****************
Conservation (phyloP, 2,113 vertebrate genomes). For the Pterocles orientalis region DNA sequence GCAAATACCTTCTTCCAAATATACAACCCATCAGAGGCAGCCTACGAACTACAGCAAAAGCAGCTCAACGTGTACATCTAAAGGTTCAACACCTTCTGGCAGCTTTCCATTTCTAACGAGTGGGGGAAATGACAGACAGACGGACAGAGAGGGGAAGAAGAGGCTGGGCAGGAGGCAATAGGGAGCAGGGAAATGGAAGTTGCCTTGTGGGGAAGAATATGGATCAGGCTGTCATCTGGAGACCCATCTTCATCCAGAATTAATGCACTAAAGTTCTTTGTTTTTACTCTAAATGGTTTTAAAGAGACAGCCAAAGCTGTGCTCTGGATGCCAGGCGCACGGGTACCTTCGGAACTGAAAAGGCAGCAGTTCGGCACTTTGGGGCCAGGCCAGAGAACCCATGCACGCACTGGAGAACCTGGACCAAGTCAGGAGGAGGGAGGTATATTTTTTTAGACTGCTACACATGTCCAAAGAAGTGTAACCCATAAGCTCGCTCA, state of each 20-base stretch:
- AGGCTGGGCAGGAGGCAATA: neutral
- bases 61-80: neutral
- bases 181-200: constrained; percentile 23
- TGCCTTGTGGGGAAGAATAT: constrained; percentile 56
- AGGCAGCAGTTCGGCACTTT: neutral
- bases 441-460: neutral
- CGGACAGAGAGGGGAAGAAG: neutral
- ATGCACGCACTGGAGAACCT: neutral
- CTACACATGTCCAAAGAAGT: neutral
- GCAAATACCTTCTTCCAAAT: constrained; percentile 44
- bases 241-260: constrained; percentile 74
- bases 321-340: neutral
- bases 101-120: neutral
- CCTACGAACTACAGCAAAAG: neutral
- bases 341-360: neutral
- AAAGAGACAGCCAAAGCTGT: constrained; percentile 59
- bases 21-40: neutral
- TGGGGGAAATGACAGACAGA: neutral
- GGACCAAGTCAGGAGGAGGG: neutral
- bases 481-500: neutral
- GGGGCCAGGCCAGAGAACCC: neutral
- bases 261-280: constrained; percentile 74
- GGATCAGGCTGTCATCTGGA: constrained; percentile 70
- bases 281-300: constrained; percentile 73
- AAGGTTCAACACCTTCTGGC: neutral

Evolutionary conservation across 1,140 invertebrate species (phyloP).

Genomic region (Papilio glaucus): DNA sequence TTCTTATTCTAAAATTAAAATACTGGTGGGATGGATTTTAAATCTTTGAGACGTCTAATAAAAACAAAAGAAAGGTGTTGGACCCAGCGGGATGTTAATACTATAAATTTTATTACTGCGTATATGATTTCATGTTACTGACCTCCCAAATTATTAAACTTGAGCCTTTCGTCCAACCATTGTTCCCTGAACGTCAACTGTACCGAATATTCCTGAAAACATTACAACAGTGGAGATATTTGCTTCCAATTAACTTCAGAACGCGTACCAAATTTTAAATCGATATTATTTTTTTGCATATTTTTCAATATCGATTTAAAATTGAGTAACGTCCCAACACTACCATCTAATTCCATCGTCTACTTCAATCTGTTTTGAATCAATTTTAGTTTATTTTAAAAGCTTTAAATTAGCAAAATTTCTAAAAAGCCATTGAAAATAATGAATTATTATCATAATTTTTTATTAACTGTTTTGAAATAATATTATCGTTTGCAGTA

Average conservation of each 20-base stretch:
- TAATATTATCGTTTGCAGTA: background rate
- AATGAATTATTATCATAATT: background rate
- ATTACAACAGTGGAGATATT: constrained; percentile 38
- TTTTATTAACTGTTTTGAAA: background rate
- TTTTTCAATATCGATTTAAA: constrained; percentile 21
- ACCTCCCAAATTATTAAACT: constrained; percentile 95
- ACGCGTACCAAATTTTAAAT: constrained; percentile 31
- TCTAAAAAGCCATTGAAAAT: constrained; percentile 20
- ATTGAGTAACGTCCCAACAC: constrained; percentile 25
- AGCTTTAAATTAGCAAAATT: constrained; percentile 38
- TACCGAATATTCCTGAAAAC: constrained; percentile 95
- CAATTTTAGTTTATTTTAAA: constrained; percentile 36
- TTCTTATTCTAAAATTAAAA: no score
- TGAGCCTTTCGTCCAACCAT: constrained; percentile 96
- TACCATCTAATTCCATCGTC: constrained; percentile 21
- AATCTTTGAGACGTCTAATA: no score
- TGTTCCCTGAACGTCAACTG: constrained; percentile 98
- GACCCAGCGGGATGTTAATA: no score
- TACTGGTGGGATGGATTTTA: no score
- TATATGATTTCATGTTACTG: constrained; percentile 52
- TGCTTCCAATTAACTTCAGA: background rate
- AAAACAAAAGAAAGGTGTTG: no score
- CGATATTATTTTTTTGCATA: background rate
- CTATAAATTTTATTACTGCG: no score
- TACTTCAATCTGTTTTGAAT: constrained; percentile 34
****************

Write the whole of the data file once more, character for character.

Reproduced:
Conservation (phyloP, 2,113 vertebrate genomes). For the Pterocles orientalis region DNA sequence GCAAATACCTTCTTCCAAATATACAACCCATCAGAGGCAGCCTACGAACTACAGCAAAAGCAGCTCAACGTGTACATCTAAAGGTTCAACACCTTCTGGCAGCTTTCCATTTCTAACGAGTGGGGGAAATGACAGACAGACGGACAGAGAGGGGAAGAAGAGGCTGGGCAGGAGGCAATAGGGAGCAGGGAAATGGAAGTTGCCTTGTGGGGAAGAATATGGATCAGGCTGTCATCTGGAGACCCATCTTCATCCAGAATTAATGCACTAAAGTTCTTTGTTTTTACTCTAAATGGTTTTAAAGAGACAGCCAAAGCTGTGCTCTGGATGCCAGGCGCACGGGTACCTTCGGAACTGAAAAGGCAGCAGTTCGGCACTTTGGGGCCAGGCCAGAGAACCCATGCACGCACTGGAGAACCTGGACCAAGTCAGGAGGAGGGAGGTATATTTTTTTAGACTGCTACACATGTCCAAAGAAGTGTAACCCATAAGCTCGCTCA, state of each 20-base stretch:
- AGGCTGGGCAGGAGGCAATA: neutral
- bases 61-80: neutral
- bases 181-200: constrained; percentile 23
- TGCCTTGTGGGGAAGAATAT: constrained; percentile 56
- AGGCAGCAGTTCGGCACTTT: neutral
- bases 441-460: neutral
- CGGACAGAGAGGGGAAGAAG: neutral
- ATGCACGCACTGGAGAACCT: neutral
- CTACACATGTCCAAAGAAGT: neutral
- GCAAATACCTTCTTCCAAAT: constrained; percentile 44
- bases 241-260: constrained; percentile 74
- bases 321-340: neutral
- bases 101-120: neutral
- CCTACGAACTACAGCAAAAG: neutral
- bases 341-360: neutral
- AAAGAGACAGCCAAAGCTGT: constrained; percentile 59
- bases 21-40: neutral
- TGGGGGAAATGACAGACAGA: neutral
- GGACCAAGTCAGGAGGAGGG: neutral
- bases 481-500: neutral
- GGGGCCAGGCCAGAGAACCC: neutral
- bases 261-280: constrained; percentile 74
- GGATCAGGCTGTCATCTGGA: constrained; percentile 70
- bases 281-300: constrained; percentile 73
- AAGGTTCAACACCTTCTGGC: neutral

Evolutionary conservation across 1,140 invertebrate species (phyloP).

Genomic region (Papilio glaucus): DNA sequence TTCTTATTCTAAAATTAAAATACTGGTGGGATGGATTTTAAATCTTTGAGACGTCTAATAAAAACAAAAGAAAGGTGTTGGACCCAGCGGGATGTTAATACTATAAATTTTATTACTGCGTATATGATTTCATGTTACTGACCTCCCAAATTATTAAACTTGAGCCTTTCGTCCAACCATTGTTCCCTGAACGTCAACTGTACCGAATATTCCTGAAAACATTACAACAGTGGAGATATTTGCTTCCAATTAACTTCAGAACGCGTACCAAATTTTAAATCGATATTATTTTTTTGCATATTTTTCAATATCGATTTAAAATTGAGTAACGTCCCAACACTACCATCTAATTCCATCGTCTACTTCAATCTGTTTTGAATCAATTTTAGTTTATTTTAAAAGCTTTAAATTAGCAAAATTTCTAAAAAGCCATTGAAAATAATGAATTATTATCATAATTTTTTATTAACTGTTTTGAAATAATATTATCGTTTGCAGTA

Average conservation of each 20-base stretch:
- TAATATTATCGTTTGCAGTA: background rate
- AATGAATTATTATCATAATT: background rate
- ATTACAACAGTGGAGATATT: constrained; percentile 38
- TTTTATTAACTGTTTTGAAA: background rate
- TTTTTCAATATCGATTTAAA: constrained; percentile 21
- ACCTCCCAAATTATTAAACT: constrained; percentile 95
- ACGCGTACCAAATTTTAAAT: constrained; percentile 31
- TCTAAAAAGCCATTGAAAAT: constrained; percentile 20
- ATTGAGTAACGTCCCAACAC: constrained; percentile 25
- AGCTTTAAATTAGCAAAATT: constrained; percentile 38
- TACCGAATATTCCTGAAAAC: constrained; percentile 95
- CAATTTTAGTTTATTTTAAA: constrained; percentile 36
- TTCTTATTCTAAAATTAAAA: no score
- TGAGCCTTTCGTCCAACCAT: constrained; percentile 96
- TACCATCTAATTCCATCGTC: constrained; percentile 21
- AATCTTTGAGACGTCTAATA: no score
- TGTTCCCTGAACGTCAACTG: constrained; percentile 98
- GACCCAGCGGGATGTTAATA: no score
- TACTGGTGGGATGGATTTTA: no score
- TATATGATTTCATGTTACTG: constrained; percentile 52
- TGCTTCCAATTAACTTCAGA: background rate
- AAAACAAAAGAAAGGTGTTG: no score
- CGATATTATTTTTTTGCATA: background rate
- CTATAAATTTTATTACTGCG: no score
- TACTTCAATCTGTTTTGAAT: constrained; percentile 34